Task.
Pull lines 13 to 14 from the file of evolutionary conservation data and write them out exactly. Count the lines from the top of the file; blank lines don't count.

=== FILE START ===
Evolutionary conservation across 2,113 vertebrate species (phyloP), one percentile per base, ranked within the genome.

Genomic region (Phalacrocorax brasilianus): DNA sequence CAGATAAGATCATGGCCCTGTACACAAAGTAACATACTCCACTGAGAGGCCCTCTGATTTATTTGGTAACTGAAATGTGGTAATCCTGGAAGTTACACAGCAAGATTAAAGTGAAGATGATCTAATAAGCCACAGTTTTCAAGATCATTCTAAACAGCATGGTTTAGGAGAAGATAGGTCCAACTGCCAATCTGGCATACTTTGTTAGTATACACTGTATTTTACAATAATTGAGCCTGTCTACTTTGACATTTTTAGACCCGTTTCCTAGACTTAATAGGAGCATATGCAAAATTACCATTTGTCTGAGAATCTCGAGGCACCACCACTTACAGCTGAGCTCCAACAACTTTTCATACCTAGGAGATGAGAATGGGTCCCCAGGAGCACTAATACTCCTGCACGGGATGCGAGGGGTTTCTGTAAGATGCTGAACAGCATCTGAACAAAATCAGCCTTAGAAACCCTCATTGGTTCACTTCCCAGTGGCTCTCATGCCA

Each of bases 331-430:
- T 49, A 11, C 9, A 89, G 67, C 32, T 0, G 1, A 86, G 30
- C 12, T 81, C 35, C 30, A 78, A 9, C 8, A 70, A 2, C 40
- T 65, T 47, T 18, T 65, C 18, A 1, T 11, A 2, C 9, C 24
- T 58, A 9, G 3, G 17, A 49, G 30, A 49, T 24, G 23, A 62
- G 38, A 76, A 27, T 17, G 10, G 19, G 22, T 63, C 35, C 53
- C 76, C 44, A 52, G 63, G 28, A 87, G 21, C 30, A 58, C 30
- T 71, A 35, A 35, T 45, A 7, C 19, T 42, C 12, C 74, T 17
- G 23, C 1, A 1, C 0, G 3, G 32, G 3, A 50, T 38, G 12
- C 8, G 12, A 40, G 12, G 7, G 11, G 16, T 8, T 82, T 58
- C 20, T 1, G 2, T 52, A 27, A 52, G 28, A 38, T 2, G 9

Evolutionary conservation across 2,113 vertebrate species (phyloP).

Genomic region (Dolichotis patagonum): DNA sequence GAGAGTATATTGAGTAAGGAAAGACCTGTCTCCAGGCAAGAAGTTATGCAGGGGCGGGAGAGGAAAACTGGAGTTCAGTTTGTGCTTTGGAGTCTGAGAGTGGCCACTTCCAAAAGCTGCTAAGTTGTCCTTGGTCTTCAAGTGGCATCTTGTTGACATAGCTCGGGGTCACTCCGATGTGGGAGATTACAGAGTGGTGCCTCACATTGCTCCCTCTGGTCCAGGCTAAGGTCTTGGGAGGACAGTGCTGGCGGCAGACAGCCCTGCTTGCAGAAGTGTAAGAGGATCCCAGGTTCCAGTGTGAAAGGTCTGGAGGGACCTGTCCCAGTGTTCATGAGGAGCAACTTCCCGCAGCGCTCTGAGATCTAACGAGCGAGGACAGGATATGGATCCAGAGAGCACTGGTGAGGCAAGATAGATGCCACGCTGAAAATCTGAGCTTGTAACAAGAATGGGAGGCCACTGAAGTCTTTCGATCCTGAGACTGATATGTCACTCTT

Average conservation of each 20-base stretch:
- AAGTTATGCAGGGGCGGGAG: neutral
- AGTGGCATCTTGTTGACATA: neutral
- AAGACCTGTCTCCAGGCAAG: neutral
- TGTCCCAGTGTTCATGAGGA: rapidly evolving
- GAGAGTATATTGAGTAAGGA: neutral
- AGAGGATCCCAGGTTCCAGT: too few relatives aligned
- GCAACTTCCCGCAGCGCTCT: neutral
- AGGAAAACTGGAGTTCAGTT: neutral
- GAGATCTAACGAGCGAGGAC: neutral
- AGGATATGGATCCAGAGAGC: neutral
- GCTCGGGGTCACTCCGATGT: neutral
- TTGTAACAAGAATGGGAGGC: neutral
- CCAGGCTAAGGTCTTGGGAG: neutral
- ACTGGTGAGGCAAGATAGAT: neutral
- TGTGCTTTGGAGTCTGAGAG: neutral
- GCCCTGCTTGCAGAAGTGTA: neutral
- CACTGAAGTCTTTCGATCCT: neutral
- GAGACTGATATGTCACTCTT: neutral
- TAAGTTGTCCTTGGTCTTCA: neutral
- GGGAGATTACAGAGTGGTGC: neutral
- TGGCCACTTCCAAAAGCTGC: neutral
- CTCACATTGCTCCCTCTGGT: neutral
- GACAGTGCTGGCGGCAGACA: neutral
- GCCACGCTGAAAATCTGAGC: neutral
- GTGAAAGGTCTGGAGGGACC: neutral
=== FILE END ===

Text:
- C 20, T 1, G 2, T 52, A 27, A 52, G 28, A 38, T 2, G 9

Evolutionary conservation across 2,113 vertebrate species (phyloP).